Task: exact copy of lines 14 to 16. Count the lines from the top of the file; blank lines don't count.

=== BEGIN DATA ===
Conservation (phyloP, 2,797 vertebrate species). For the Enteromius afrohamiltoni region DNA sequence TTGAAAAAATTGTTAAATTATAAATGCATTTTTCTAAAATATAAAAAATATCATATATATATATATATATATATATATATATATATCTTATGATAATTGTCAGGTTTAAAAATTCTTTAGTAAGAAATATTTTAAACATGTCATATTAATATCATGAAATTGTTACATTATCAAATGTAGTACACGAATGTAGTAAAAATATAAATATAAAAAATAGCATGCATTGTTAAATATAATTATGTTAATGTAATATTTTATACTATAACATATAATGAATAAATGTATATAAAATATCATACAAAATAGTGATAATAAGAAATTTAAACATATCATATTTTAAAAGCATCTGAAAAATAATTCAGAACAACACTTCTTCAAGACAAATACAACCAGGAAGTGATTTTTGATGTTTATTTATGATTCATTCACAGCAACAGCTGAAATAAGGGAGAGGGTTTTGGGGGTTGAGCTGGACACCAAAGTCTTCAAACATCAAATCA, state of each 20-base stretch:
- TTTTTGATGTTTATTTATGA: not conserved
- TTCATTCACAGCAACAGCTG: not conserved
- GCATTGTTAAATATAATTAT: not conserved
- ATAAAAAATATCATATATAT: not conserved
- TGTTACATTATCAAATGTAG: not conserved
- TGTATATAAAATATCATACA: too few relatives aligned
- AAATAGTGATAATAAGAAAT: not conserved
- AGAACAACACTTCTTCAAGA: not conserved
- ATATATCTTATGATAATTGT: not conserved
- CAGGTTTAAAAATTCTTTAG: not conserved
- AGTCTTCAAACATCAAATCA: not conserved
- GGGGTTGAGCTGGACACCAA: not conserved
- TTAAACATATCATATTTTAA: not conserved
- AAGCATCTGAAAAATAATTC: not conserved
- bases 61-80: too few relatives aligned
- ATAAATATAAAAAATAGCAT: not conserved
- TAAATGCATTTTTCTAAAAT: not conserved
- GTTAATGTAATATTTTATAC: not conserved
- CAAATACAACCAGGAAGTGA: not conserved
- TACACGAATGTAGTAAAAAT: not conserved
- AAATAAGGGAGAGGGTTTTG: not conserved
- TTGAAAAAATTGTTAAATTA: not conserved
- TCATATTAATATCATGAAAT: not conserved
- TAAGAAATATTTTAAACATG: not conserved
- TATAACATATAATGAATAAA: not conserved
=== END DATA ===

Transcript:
- TTAAACATATCATATTTTAA: not conserved
- AAGCATCTGAAAAATAATTC: not conserved
- bases 61-80: too few relatives aligned